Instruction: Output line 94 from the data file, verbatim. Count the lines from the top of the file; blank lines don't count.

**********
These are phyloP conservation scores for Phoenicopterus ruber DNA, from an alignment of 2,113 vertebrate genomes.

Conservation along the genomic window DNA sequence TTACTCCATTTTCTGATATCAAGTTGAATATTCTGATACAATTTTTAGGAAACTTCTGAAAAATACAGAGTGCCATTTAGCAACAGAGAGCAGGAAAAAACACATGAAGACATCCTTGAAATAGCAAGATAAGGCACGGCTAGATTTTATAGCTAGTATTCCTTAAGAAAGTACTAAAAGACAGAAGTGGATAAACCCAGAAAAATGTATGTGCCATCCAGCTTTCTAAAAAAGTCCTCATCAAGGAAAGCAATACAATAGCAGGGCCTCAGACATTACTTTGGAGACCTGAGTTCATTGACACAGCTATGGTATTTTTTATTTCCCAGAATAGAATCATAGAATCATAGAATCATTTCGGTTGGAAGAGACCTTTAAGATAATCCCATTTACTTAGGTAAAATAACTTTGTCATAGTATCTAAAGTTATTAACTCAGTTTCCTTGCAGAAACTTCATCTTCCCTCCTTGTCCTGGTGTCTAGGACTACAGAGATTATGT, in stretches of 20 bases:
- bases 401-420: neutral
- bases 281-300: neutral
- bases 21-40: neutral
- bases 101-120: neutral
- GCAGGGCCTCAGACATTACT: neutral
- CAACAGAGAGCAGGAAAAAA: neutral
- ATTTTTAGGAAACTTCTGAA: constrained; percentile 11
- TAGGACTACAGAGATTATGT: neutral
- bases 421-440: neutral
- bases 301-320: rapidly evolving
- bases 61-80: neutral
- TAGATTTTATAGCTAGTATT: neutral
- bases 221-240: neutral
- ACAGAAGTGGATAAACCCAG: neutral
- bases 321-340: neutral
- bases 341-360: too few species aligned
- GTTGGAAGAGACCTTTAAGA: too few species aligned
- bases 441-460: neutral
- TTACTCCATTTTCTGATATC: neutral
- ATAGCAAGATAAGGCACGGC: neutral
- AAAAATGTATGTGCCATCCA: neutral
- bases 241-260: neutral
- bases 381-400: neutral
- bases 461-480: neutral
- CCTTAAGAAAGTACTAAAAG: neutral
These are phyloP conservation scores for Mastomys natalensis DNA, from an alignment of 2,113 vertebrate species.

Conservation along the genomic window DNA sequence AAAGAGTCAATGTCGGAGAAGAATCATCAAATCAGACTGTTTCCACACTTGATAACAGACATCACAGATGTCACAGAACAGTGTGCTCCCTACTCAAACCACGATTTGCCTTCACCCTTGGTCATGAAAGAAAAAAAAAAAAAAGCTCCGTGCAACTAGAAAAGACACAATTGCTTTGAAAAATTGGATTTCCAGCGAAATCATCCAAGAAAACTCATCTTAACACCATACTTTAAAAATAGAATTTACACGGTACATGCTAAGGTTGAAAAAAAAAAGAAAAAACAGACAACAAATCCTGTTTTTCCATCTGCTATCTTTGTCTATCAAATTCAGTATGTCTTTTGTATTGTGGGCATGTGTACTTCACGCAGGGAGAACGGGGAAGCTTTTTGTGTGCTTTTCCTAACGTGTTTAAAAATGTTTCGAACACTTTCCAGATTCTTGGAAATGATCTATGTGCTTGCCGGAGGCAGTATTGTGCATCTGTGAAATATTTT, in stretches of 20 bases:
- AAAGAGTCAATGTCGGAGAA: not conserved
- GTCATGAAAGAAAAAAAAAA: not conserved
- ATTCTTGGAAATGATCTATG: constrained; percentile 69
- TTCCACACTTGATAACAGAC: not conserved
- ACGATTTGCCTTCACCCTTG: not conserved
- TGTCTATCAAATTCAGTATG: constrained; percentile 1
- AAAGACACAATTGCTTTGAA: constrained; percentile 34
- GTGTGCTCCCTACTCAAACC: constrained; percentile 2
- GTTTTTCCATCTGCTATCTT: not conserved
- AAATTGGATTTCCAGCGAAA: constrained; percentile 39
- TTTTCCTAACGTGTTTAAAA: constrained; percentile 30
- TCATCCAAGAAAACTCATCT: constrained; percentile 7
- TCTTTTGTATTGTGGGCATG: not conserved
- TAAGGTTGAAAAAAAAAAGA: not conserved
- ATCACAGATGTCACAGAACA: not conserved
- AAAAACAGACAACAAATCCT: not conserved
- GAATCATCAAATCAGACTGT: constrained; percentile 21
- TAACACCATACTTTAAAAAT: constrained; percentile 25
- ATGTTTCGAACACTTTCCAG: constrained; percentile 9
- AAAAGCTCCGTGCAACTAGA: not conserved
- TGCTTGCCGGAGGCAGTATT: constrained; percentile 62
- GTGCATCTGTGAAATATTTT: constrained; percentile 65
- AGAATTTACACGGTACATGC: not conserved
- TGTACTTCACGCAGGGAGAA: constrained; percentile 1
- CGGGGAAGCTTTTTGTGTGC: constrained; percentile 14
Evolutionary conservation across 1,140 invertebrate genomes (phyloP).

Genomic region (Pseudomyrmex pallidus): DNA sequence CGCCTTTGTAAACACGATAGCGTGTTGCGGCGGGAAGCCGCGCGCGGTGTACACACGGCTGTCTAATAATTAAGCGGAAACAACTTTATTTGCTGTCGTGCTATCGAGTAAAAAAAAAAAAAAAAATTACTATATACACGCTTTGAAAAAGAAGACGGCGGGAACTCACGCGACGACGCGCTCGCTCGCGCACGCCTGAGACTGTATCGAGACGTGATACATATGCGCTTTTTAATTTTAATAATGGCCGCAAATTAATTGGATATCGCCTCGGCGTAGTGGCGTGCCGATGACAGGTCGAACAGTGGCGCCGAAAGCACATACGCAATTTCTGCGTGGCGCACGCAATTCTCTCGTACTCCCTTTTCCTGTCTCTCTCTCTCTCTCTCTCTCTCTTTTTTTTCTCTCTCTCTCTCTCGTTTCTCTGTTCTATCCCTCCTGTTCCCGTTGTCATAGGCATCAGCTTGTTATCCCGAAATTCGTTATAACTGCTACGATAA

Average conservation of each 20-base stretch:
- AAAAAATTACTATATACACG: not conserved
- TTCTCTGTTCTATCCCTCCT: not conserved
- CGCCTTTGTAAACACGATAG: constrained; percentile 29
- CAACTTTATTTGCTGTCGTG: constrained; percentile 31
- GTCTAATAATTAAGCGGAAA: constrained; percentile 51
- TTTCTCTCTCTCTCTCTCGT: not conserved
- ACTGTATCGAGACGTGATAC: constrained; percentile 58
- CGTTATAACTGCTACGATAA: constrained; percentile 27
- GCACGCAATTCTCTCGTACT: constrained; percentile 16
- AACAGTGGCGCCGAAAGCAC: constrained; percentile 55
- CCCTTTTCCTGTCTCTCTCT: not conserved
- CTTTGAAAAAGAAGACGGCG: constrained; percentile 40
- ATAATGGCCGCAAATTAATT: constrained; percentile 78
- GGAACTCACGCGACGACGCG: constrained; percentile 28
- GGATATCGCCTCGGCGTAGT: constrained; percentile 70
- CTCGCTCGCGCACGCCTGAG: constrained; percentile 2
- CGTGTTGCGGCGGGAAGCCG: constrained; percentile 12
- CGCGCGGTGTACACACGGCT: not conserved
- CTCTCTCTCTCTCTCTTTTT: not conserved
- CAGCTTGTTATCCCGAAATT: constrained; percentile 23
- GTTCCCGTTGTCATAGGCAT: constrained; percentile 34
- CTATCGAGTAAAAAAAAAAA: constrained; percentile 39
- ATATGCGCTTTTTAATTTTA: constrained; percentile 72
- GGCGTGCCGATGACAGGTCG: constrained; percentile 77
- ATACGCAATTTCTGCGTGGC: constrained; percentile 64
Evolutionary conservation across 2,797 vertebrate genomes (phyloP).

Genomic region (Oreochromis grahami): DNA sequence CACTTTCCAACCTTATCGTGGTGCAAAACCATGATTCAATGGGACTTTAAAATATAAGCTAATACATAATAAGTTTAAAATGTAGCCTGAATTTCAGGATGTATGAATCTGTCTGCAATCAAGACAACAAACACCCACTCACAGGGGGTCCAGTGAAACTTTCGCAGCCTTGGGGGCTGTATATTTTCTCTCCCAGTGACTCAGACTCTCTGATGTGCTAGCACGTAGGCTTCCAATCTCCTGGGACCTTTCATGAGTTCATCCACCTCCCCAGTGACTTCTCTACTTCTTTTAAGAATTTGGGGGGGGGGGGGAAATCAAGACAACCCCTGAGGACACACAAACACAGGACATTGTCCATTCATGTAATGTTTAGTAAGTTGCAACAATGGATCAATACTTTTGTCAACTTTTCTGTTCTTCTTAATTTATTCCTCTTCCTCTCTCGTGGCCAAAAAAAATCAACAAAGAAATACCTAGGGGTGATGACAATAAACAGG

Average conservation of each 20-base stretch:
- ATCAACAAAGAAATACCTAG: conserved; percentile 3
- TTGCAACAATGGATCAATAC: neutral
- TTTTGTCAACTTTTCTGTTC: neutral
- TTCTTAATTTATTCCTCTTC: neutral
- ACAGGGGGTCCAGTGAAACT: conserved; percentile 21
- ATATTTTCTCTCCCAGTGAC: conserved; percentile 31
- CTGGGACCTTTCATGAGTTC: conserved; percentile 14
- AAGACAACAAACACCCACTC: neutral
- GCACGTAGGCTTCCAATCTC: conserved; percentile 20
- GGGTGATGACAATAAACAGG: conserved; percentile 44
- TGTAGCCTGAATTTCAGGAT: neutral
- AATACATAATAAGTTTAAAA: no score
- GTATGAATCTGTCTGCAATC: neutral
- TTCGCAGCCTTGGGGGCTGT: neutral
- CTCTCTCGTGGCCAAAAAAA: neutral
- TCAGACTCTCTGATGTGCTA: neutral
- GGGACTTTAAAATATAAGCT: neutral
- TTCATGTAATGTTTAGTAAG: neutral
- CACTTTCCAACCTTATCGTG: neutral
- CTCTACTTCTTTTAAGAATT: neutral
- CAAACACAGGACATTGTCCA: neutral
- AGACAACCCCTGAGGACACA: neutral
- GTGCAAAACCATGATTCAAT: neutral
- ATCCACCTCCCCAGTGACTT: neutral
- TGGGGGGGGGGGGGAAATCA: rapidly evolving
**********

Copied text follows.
- GCACGTAGGCTTCCAATCTC: conserved; percentile 20